In February 2003, the California Coastal Records Project launched, then displaying some 10,000+ photos taken of the coast; the idea was to document coastline destruction before it happens. Shortly after, Barbara Streisand sent the project a Cease and Desist, as she wanted to protect her privacy yet her mansion happened to be in one of the photos.
Now, there are several flaws with her plan of attack. For one thing, by filing suit last month, she assured that all us media hyenas would dutifully report it. Thousands of people who never would have seen the photo have now signed on to Adelman’s Web site to check it out.
Trying to censor something will frequently result in it being more widely passed around. But what if that’s precisely what you want?
Here enters Germaine Greer.
Cardiff University’s Women’s Association had a conversation with its members about Greer’s planned lecture on November 18, 2015. They decided they couldn’t welcome Greer’s unapologetic transphobia into their community. Bearing in mind the way that ideology like Greer’s materially affects trans women—by limiting their health care options as a result of Janice Raymond’s report to the American government on trans health care, by pushing trans women out of domestic violence shelters even though trans women are disproportionately affected by domestic violence—that choice makes sense. It is also worth mentioning that this is an issue of money. Greer doubtless demands a hefty fee to speak at an institution. The Cardiff University Women’s Association seems not to want to line her pockets with money that might otherwise go towards what they view as more worthy goals.
Germaine Greer then wrote an op-ed for The Guardian, a U.K. newspaper read internationally, discussing how she’d been silenced and censored. Then she went on BBC Two, on a show called Newsnight, and she talked about how she’d been silenced and censored. In both of these outlets, she reiterated in even stronger terms her distaste for trans people. I won’t quote her remarks. The inherent irony—that The Guardian and Newsnight are much larger platforms than the Cardiff Student Union—seems lost on Germaine Greer. The facts about free speech and censorship—that censorship is categorically the province of the state, which was not involved here, and that absolute free speech does not legally exist in the U.K.—seem lost on her too.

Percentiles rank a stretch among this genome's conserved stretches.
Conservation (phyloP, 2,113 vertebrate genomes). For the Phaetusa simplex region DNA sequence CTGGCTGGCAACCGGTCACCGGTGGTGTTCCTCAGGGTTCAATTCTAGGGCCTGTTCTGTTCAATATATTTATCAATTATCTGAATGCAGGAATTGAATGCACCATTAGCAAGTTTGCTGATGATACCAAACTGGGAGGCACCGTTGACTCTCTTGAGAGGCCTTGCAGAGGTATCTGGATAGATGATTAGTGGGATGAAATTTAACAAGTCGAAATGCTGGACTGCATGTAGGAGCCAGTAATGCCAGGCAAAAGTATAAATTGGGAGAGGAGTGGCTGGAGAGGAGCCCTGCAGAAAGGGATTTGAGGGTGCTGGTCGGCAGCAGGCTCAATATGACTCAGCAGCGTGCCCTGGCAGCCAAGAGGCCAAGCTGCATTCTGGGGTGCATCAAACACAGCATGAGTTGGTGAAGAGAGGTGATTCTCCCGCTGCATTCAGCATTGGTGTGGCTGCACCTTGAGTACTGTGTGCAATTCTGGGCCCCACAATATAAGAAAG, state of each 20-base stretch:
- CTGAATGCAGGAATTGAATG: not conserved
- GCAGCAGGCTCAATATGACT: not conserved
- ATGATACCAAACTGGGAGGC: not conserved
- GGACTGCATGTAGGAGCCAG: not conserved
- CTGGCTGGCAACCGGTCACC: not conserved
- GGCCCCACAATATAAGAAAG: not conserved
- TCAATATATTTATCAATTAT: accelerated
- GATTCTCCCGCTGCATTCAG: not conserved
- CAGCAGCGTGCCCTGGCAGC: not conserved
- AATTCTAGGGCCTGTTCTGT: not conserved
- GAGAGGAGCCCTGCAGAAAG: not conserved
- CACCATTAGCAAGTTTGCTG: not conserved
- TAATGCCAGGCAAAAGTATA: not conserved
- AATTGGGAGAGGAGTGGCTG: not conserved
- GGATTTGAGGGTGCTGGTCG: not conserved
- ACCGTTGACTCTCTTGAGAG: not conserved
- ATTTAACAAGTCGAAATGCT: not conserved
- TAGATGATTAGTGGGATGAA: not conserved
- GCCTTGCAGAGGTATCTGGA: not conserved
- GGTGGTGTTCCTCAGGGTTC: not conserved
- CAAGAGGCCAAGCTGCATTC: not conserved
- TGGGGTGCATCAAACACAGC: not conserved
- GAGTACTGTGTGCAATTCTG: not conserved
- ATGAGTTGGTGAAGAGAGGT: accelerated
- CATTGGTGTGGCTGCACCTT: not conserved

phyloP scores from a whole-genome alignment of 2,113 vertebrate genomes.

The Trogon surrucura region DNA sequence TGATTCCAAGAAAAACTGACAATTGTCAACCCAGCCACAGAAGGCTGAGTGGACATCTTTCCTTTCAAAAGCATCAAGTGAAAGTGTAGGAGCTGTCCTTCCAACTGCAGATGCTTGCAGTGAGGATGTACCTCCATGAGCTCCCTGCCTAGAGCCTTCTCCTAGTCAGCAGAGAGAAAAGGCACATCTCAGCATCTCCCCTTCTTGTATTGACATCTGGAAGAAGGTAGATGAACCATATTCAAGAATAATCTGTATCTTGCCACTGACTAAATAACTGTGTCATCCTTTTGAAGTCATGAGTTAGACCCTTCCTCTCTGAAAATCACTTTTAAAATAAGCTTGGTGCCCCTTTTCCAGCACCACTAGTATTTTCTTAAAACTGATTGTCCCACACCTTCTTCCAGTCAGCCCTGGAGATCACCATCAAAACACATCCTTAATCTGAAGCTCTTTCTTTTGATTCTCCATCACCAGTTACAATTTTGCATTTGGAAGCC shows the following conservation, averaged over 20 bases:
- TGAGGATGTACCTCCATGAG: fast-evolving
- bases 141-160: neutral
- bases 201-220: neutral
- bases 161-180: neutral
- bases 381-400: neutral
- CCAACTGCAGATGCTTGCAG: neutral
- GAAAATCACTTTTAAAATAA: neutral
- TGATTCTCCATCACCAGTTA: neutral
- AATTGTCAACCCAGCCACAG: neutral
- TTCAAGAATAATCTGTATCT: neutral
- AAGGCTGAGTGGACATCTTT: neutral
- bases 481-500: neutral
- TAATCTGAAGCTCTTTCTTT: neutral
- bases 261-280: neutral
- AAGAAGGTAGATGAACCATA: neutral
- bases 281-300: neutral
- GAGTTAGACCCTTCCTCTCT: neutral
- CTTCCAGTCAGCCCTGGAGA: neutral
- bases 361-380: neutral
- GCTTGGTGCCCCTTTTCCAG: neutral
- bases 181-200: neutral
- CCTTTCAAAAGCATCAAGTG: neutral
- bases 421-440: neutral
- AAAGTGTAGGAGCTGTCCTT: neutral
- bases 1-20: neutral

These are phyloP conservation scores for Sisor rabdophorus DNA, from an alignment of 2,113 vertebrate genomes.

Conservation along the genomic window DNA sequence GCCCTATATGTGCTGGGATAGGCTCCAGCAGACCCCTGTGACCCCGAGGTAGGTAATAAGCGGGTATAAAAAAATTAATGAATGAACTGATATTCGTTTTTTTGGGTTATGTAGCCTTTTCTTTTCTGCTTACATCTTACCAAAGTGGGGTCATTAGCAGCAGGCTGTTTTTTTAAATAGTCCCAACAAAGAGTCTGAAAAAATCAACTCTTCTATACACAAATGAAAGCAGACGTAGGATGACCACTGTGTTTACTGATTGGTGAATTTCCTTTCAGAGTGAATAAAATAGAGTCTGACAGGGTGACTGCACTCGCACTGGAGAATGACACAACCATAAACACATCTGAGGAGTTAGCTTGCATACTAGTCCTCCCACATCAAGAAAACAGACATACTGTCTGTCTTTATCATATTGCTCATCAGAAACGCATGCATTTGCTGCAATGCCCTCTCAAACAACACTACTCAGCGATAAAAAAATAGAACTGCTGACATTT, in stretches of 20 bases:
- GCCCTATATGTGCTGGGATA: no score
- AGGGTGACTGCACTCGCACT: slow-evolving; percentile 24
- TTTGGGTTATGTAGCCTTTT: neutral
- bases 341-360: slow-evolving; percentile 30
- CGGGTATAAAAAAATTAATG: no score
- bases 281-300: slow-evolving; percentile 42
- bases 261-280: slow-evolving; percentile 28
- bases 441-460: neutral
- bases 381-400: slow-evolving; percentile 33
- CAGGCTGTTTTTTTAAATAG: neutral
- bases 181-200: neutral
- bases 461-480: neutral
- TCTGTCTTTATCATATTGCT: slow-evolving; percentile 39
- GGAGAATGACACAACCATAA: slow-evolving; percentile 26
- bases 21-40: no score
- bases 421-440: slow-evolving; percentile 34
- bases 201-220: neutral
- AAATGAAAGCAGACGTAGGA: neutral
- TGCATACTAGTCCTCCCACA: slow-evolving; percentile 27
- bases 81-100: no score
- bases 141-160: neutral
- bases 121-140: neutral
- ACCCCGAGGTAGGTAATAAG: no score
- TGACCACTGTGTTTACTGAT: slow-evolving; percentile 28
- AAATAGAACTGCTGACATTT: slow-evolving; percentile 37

I’m not so convinced Greer is so “lost,” as crying “censorship” is a common tactic used by bigots to counter the loss of a platform. Greer is a retired academic with dozens of books to her name and an university archive of her writing; taking away a single lecture will not silence her in any meaningful way. But sadly it will get people talking about her, and help promote her transphobia far and wide.
So how do you counter a Xanados Gambit? In this case, I think the best response isn’t to counter it at all.
[CONTENT WARNING: extreme transphobia]
Governments that consist of very few women have hurried to recognise as women men who believe that they are women and have had themselves castrated to prove it, because they see women not as another sex but as a non-sex. No so-called sex-change has ever begged for a uterus-and-ovaries transplant; if uterus-and-ovaries transplants were made mandatory for wannabe women they would disappear overnight. The insistence that man-made women be accepted as women is the institutional expression of the mistaken conviction that women are defective males.
– The Whole Woman, 1999.
Nowadays we are all likely to meet people who think they are women, have women’s names, and feminine clothes and lots of eyeshadow, who seem to us to be some kind of ghastly parody, though it isn’t polite to say so. We pretend that all the people passing for female really are. Other delusions may be challenged, but not a man’s delusion that he is female.
– “Caster Semenya sex row: What makes a woman?“, 2009
I should have said ‘You’re a man. The Female Eunuch has done less than nothing for you. Piss off.’ The transvestite (sic) held me in a rapist’s grip…. Knee-jerk etiquette demanded that I humour this gross parody of my sex by accepting him as female, even to the point of allowing him to come to the lavatory with me. Bureaucratic moves were afoot to give him and his kind the right to female identity, a female passport even … It is strange though that a vocal and combative body of feminists did not throw the whole idea out on its’ ear before it was quietly and sneakily implemented.”
– “Why sex change is a lie,” 1989